Apparently I've been living under a bit of a rock, because I had never heard that quotation about the thousand flowers and had to look it up. It is a misquotation of a policy of Chairman Mao Zedong: "Let a hundred flowers blossom." At that time (1957), the Chinese government was actually encouraging constructive criticism from various respected thinkers, and that was the official (and very springlike) way of saying it.
In Ontario, homeschoolers are not required to test or to teach particular subjects or to particular standards. Puzzled non-homeschoolers say, "But then how do they know/you know that you are doing it right?" They are often quick to agree (with each other) that there needs to be more standardization, that homeschoolers should be more accountable to authorities, and so on. Their minds are obviously wandering to the exceptional cases where an abused child "slipped through the cracks," or where teenagers doing nothing educational at all are excused by their parents in the name of homeschooling. However, and I try to explain this whenever I do get the chance, the fact that we have that right is exactly the point. The freedom to learn at home, without undue interference, is much like a thousand flowers blossoming. Who would want every petal to turn out exactly the same?
Well, maybe some people would, and this is the concern of Spunky and others. I don't usually get all political on this blog, but I have to say that those quality-control "concerns" are almost always more about control than about quality or about real concern. They are nanny-state rhetoric for standardization, in education and in other areas as well. How can "the state" be sure that unregulated home schools are doing a good job? Well, it can't be sure...and it shouldn't be. Thank God for the freedom to succeed or fail, and to accept the challenge of that freedom as part of our responsibility to our own children..
And the Carnival of Homeschooling, in all its diversity, is a perfect illustration of that freedom. Let a hundred or a thousand or a million flowers blossom!
Photo by Mr. Fixit. Copyright 2014 Dewey's Treehouse.
A Net In Time Schooling presents Five days of Doing Science: Day Three - Field Trips
(I also liked their Day Five: Looking with a science eye.)
A Peaceful Day presents The Science Notebook."Jemimah's science study has been one of the great successes of this year so far, and a lot of that is due to her science notebook."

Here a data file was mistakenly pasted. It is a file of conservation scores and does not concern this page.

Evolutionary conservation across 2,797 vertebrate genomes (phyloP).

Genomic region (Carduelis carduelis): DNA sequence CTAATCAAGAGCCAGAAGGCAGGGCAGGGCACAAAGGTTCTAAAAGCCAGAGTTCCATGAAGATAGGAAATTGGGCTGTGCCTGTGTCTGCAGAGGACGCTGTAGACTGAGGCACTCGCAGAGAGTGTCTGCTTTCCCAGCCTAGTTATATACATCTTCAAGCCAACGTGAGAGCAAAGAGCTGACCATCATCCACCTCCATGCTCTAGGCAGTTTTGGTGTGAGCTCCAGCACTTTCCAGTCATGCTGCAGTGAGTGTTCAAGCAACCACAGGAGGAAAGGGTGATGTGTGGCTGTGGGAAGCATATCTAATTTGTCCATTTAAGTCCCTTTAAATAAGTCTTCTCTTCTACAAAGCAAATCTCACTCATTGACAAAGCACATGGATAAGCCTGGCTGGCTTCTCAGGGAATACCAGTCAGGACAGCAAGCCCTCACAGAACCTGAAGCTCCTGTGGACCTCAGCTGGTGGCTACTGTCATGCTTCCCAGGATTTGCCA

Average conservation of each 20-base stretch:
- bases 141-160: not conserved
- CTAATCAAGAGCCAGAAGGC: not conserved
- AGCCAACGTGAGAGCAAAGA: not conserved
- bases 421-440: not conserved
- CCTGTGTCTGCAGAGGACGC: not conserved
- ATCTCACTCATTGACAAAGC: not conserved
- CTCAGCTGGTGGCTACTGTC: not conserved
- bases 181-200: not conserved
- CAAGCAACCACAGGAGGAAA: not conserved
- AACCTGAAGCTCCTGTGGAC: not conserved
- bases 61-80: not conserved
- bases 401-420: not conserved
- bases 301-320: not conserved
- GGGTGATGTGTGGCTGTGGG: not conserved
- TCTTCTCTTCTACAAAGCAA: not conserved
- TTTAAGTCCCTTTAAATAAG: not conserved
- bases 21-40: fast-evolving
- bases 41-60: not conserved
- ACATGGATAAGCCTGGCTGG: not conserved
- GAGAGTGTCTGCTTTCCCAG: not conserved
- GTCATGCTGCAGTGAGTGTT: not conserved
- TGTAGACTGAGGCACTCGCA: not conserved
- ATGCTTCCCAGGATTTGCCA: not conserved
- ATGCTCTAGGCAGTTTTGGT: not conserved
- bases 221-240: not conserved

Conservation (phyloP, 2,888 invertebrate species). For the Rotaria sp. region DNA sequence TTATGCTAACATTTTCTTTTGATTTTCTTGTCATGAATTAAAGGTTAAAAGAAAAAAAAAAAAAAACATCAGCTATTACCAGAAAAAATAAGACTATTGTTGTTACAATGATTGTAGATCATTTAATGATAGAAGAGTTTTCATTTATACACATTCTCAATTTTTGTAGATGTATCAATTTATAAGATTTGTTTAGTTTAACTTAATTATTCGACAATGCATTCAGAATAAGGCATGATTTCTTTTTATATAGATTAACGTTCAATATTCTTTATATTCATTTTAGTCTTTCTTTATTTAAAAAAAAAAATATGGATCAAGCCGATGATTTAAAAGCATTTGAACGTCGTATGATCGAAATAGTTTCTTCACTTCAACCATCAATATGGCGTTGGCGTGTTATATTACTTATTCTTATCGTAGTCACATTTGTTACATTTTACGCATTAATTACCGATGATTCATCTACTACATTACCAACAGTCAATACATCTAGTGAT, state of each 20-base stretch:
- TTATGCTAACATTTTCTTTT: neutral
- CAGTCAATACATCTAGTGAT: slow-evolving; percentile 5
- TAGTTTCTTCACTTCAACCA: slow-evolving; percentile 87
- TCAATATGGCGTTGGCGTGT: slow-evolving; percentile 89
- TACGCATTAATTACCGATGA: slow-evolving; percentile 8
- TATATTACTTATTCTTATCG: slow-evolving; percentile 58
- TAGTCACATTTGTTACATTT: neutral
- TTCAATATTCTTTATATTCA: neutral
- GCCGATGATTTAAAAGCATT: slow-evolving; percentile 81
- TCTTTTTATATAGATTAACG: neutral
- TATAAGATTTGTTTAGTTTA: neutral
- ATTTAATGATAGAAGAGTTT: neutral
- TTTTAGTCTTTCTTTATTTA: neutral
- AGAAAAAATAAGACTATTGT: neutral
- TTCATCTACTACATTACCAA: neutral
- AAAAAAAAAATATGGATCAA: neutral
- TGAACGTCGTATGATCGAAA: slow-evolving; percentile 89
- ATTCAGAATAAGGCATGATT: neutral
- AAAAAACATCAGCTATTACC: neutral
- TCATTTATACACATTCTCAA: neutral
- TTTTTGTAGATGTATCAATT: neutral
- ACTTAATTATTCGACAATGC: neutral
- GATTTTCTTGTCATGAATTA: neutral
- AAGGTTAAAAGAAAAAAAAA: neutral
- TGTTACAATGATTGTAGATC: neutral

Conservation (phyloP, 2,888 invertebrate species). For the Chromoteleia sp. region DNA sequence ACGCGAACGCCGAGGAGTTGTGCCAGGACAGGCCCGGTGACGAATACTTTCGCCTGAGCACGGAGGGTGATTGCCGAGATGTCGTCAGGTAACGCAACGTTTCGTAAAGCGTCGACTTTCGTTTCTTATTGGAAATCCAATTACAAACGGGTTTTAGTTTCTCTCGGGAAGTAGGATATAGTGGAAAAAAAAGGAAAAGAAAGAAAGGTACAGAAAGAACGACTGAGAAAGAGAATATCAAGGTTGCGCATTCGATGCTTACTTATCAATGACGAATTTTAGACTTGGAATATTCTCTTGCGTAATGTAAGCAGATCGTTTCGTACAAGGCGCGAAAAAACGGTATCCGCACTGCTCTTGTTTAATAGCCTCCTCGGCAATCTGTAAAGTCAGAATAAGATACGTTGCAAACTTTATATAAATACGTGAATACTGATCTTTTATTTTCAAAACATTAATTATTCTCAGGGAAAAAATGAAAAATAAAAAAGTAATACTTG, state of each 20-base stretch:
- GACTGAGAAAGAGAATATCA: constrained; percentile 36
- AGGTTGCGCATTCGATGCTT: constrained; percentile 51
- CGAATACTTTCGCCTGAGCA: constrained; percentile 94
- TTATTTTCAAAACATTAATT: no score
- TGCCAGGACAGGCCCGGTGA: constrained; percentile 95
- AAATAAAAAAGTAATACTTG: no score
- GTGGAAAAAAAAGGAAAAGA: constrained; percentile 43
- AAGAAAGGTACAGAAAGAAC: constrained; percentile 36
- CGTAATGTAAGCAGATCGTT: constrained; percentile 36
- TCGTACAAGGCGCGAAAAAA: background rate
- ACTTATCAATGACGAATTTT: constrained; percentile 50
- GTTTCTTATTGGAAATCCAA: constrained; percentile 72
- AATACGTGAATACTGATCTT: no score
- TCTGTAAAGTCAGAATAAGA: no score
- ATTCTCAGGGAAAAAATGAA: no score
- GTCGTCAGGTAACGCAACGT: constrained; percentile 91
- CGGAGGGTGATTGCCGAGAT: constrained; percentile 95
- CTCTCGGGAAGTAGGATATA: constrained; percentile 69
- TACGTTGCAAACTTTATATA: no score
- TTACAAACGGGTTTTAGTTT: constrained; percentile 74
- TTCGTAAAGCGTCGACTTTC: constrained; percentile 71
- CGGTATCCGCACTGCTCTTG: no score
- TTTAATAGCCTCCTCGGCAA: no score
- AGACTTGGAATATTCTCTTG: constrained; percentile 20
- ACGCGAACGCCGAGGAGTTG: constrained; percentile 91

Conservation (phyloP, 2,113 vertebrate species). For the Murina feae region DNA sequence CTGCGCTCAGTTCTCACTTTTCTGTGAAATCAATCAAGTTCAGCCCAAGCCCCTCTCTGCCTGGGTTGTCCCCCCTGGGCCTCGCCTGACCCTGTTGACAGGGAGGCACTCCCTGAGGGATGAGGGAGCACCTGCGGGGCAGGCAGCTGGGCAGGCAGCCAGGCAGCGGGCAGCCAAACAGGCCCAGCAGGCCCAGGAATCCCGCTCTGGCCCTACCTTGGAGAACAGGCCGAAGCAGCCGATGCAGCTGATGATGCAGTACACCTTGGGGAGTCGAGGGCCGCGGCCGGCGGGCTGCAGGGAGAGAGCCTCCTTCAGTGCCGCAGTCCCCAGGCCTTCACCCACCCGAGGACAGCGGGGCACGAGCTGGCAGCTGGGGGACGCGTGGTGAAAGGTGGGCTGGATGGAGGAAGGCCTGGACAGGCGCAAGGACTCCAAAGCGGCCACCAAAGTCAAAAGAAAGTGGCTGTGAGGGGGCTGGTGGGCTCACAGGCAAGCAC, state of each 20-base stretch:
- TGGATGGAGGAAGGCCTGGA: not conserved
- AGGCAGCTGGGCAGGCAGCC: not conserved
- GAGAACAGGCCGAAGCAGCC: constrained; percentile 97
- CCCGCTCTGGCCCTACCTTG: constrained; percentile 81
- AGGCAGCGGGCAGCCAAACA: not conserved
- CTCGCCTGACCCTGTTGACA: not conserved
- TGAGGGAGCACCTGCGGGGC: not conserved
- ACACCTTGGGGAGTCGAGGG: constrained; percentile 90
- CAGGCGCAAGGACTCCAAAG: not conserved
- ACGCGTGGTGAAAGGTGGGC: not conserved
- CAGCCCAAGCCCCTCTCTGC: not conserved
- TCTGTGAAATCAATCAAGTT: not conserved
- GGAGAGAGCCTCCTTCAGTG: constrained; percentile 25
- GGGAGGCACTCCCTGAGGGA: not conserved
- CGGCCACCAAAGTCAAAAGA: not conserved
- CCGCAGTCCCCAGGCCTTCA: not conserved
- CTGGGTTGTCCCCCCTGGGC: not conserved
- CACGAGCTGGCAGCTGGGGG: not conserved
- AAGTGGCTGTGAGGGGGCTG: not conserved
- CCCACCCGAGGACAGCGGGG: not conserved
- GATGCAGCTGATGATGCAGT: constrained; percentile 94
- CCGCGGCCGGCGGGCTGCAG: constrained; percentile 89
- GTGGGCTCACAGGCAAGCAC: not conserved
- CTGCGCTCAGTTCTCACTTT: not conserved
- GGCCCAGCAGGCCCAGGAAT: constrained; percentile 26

The Common Room presents Nature Study Goals for the Early Years.
Fisher Academy International presents Nature Study Q&A!
At the HSBA Post, contributor North Laurel writes about Character Training and Books. "Every situation and circumstance we encounter builds, tears down, repairs the character of our person. Children are even more susceptible to this process, I think; they are more fragile and yet more resilient. It’s important to give them worthwhile examples as best we can."
Especially for Canadians: Teatime with Annie Kate reviews Jacques Cartier, Finder of the St. Lawrence. (LINK FIXED)
Melissa Wiley describes the book review of a lifetime in Mid-April.
Dewey's Treehouse points out an unexpected benefit of being a home educator in The Many Uses of Homeschooling.
Natural Born Learners presents Cheap Unschooling. "When you are unschooling your family you are offering them an opportunity to marinate in curiosities and adventures and quests."
The Weird, Unsocialized Homeschoolers present a review of Fort Magic.
Home*School*Home presents a photo post: Creativity This Week. (Watch for the amigurumi bunny.)
Our Curious Home presents a Pretty/Funny/Happy/Real post about science, art, math, and a ballet recital.
Homeschool Cheer asks if you are Looking for Friends for your Homeschool Child?
SolaGratiaMom presents Egg-Stravaganza! "I wanted to share our end of the year blow out -Wonderful Wednesday party! I have to say that I don't think I have laughed that hard and much, in a very long time!"
The Thinking Mother presents The Reputation of Homeschooling Affects Homeschooled Kids. "The headmaster has negative opinions of homeschoolers as she said that they have admitted them in the past and they withdrew after one or two years. She cited the 'mothers did not want to let go of control.'"
Project-Based Homeschooling presents What I've been reading: deeper learning and moving past education as job placement. " Why do we even need terms like 'authentic learning' and 'deeper learning'? Because, as you know, all learning experiences are not equal. All learning is not equally effective or lasting or useful or relevant. We call everything that happens in school 'learning,' but how much of that do you remember? Use? How much of it do you carry into the future and how much of it do you discard like a flyer pressed into your hand on the street by a guy dressed like a giant hot dog?"
Journey-and-Destination presents Preparing Homeschoolers for University/College Writing. "Our daughter is in her fourth year of a double degree - Bachelor of Education/Bachelor of Arts, majoring in English - and is employed by her university to tutor first and second year university students. Much of her time is taken up with helping them with basic things that should have been covered before they left school."
Why Homeschool? presents Two Down, Two To Go. "While during their high school years our oldest two daughters both took online classes, the two of them have taken very different paths on their road to higher education."
And finally, some thoughts from the next generation at To Sow a Seed: On Being Homeschooled, by a Soon-to-be Grad.
That's it for this week's Carnival of Homeschooling. Next week's host blog will be the HSBA Post.